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1953-19621963-19671968-19821984-19961997-2004Corvette Concept CarsProduction Statistics

1957 Corvette SS (Super Sport)

  • The 1957 Corvette SS, an engineering test mule chassis for the creation of an official Chevrolet race effort culminating with the 24 Hours of LeMans. Soon after its race debut, the Automobile Manufacturers Association (AMA) banned manufacturer-sponsored racing, and the SS had been relegated to test track duty.

The Corvette SS began life as an experimental race car, and was unveiled to the public at the 12 Hours of Sebring endurance race on March 23, 1957. The SS was in training for Chevrolet's debut at LeMans that year. The Sebring race was, in many ways, Chevrolet's inauguration into modern racing. But the SS never finished the race, much to the dismay of the racing community. Soon after Sebring, the (AMA) Automobile Manufacturer's Association banned manufacturer-sponsored racing, and the SS was relegated to test track duty. Custom-built by the Chevrolet Engineering Center under the direction of Zora Arkus-Duntov, the SS featured a lightweight magnesium alloy body, and a tubular frame in place of Corvette's box-rail frame. Also included were a four-speed manual transmission, independent front and four-link rear suspension, the extensive use of aluminum, and a 283 cubic-inch fuel-injected V8 with 300-plus horsepower. The SS was extremely light, having a dry weight of 1,850 lbs. (approx. 950 lbs. less than the 1957 production Corvette). An SS chassis was restyled in 1959 by Bill Mitchell, then GM Vice President in charge of Styling, who turned it into the Stingray Racer. Years later, the Corvette SS name resurfaced on an engineering prototype built in 1990 the Corvette ZR-1 SS. Now housed in the National Corvette Museum, the '90s version of the SS was developed by Chevrolet engineering to test alternative lightweight materials such as magnesium, and their effects on performance. It featured a Dual-Overhead Cam version of the 5.7-liter V8, and produced 425 horsepower and 400 lbs.-ft. torque. At 2,750 lbs. (715 less than a 1990 production ZR-1), the ZR-1 SS maintained the tradition of light weight and high performance.

Zora Arkus-Duntov aspired to take the Corvette SS to Le Mans in 1957; his dream was fulfilled by Corvette Racing decades later

Zora Arkus-Duntov

Zora Arkus-Duntov (December 1909 April 1996) was a Belgian-born American engineer. His work on the Chevrolet Corvette earned him the nickname "Father of the Corvette. Zora joined General Motors in 1953 after seeing the Motorama Corvette on display in New York. Zora found the car to be visually superb, but was disappointed with what was underneath. He wrote Chevrolet chief engineer Ed Cole that it would be his complement to work on such a beautiful car, he also included a technical paper which proposed an analytical method of determining a car's top speed. Chevrolet was so impressed that engineer Maurice Olley invited him to come to Detroit. On May 1, 1953, Zora Arkus-Duntov started at Chevrolet as an assistant staff engineer. Shortly after going to work for Chevrolet, Zora set the tone for what he was about to accomplish in a memo to his bosses. The document, entitled, "Thoughts Pertaining to Youth, Hot Rodders and Chevrolet", laid the foundation for the strategy that Chevrolet used to create the successful performance parts programs.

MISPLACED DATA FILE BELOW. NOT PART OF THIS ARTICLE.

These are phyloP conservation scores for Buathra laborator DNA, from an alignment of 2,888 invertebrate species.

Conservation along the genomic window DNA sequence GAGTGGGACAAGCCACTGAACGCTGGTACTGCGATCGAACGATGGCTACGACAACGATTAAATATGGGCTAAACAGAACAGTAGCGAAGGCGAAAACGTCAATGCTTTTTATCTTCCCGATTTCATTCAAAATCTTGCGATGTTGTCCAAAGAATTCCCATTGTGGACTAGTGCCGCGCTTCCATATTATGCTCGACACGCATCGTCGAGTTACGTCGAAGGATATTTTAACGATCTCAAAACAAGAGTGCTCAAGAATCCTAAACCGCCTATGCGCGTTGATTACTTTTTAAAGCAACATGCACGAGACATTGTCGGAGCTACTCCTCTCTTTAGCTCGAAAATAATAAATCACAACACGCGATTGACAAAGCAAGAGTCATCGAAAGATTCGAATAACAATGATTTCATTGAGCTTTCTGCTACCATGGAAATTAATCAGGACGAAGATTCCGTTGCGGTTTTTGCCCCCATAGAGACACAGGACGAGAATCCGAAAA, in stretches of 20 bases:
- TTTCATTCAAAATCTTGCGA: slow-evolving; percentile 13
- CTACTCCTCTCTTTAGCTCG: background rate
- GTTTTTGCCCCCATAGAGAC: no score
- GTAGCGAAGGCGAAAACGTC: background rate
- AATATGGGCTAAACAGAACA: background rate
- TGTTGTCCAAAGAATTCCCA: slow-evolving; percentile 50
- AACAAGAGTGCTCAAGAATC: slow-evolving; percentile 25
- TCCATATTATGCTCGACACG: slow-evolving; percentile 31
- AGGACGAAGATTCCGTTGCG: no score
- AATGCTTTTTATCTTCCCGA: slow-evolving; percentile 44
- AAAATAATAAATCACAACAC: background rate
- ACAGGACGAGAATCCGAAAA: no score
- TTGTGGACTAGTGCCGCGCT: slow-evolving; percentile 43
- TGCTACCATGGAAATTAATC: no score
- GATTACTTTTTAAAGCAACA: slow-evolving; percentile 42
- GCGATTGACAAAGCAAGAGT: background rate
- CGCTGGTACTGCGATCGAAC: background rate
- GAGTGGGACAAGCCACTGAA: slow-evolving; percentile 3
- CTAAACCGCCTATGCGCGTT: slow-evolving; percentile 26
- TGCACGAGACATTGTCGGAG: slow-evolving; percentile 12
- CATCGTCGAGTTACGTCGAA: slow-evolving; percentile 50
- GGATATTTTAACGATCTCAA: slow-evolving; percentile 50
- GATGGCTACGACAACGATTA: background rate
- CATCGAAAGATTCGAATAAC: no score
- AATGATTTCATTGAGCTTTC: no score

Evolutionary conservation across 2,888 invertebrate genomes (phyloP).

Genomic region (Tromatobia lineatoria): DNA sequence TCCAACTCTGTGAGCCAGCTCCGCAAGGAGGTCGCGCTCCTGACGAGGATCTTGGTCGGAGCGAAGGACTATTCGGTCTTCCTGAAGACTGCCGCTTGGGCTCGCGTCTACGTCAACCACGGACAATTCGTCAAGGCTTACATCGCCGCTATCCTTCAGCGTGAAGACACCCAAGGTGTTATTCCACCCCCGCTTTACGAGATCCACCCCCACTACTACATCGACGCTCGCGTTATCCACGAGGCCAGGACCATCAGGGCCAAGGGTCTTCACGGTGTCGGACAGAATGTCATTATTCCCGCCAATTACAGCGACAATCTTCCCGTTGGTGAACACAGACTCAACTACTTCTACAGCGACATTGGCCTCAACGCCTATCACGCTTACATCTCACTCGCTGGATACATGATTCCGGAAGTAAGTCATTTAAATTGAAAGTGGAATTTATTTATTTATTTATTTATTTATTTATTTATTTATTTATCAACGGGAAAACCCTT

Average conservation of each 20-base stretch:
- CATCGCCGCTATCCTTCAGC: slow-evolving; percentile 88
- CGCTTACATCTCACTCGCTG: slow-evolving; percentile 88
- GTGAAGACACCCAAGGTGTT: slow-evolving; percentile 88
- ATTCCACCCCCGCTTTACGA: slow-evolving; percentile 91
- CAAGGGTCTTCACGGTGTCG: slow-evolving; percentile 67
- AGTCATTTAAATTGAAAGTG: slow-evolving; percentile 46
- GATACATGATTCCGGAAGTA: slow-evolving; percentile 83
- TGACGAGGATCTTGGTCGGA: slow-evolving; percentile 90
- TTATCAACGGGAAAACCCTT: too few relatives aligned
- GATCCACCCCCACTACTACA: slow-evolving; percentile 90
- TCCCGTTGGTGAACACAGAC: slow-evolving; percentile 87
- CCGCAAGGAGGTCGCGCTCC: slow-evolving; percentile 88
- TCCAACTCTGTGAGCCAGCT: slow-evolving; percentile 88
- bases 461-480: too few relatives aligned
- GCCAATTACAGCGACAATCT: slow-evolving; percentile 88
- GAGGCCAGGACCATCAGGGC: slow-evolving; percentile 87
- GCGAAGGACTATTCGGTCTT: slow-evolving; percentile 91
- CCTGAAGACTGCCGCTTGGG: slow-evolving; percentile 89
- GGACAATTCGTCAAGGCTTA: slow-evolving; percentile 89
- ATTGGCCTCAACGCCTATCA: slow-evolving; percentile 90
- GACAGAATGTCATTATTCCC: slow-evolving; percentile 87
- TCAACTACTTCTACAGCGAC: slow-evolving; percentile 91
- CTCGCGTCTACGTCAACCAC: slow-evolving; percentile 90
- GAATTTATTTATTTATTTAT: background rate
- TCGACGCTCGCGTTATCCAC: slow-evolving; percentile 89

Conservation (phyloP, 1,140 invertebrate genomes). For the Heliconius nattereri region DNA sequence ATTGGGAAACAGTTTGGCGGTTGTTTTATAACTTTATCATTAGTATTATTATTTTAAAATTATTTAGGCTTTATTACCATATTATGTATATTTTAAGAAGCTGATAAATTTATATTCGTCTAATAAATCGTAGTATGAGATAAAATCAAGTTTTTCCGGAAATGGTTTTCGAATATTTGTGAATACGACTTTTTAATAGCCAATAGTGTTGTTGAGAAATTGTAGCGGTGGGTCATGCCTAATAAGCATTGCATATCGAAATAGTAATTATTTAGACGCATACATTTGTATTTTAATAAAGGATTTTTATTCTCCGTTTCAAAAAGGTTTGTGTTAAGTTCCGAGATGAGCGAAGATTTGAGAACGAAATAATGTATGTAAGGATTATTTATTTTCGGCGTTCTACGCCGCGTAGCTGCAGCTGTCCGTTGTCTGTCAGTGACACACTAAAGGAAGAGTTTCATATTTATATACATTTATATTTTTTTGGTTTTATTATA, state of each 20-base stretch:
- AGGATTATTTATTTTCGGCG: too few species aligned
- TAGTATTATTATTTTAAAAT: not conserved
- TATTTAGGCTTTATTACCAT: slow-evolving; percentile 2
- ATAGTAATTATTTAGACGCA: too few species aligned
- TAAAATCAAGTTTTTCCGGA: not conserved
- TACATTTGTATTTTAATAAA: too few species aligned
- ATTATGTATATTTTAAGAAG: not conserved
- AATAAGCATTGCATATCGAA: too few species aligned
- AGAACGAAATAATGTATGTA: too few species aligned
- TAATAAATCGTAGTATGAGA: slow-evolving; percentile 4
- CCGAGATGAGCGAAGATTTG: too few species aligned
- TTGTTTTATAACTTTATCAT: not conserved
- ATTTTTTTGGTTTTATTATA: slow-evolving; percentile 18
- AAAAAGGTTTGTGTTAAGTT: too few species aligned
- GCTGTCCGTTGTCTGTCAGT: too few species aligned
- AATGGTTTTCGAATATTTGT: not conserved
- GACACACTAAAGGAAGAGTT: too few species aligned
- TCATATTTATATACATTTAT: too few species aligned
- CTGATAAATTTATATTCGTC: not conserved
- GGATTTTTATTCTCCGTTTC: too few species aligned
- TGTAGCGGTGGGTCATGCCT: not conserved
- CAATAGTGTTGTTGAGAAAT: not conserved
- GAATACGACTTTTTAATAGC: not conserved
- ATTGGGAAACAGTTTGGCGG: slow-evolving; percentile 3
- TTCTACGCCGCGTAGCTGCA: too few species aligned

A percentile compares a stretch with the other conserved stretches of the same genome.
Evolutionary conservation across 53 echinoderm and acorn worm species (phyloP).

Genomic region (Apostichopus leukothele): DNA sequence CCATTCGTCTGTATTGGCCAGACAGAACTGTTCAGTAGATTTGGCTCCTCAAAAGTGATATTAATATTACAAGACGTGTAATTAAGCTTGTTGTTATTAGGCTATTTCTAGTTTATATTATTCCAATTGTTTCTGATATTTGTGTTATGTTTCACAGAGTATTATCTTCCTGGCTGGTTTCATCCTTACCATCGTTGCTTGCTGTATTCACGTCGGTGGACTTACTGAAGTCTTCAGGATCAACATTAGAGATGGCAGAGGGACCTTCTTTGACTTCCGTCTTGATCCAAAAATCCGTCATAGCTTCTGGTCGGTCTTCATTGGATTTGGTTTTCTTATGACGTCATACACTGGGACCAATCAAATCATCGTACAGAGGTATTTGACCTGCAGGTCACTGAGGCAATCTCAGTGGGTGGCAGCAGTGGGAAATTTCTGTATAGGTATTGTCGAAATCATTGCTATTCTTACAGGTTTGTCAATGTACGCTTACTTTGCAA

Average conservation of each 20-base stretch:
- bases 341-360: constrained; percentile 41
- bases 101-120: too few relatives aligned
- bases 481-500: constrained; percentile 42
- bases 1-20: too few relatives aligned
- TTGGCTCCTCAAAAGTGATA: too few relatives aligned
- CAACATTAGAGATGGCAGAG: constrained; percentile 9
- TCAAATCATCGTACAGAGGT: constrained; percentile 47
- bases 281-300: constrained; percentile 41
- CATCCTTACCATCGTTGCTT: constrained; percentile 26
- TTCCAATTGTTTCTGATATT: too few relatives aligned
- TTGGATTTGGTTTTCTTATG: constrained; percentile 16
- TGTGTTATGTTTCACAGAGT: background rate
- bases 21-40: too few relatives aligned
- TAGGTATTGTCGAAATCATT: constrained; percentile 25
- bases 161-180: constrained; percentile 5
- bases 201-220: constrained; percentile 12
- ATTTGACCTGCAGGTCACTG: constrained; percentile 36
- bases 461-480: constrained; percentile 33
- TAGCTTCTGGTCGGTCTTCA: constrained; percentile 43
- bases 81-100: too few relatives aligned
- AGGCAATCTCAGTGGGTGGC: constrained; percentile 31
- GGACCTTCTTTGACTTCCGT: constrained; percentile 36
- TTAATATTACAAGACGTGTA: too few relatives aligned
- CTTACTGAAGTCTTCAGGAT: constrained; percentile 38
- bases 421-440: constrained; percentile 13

Zora became director of high performance at Chevrolet and helped to transform the Corvette from a docile roadster into a formidable sports car that challenged Porsche, Ferrari, Maserati, and Mercedes-Benz. After helping to introduce the small-block V8 engine to the Corvette in 1955, providing the car with the much needed power, he set about showcasing the engine by ascending Pikes Peak in 1956 in a pre-production prototype Chevy, setting a stock car record. Not satisfied, he took a Corvette to Daytona Beach the same year and hit a record setting 150 mph over the flying mile. In his spare time, the brilliant and vocal GM driver/engineer also developed the famous Duntov high-lift camshaft and helped bring fuel injection to the Corvette in 1957.

In 1963, Zora launched the Grand Sport program. The idea was to create a special lightweight Corvette weighing only 1,800 pounds and race it on an international circuit against not only Cobras and other GT-Class cars, but also racing only prototypes from Ferrari, Ford and Porsche. Power for the Grand Sport was to come from an aluminum version of the small block V8, equipped with special twin spark plug cylinder heads. At 377ci, output was a projected 550 hp at 6,400 rpm. But as it had so often, GM policy prohibited Zora from going racing, but not before five Grand Sports were built. The five Grand Sports eventually fell into the hands of private owners, and Zora was able to support them in spite of the official ban. Zora retired in 1975

The science of aerodynamics has progressed since the days when GM engineers conducted airflow tests with tufts of yarn taped to Zora Arkus-Duntov's 1957 Corvette SS.

also see; 1959 Corvette Stingray Concept Racer

1953-19621963-19671968-19821984-19961997-2004Corvette Concept CarsProduction Statistics

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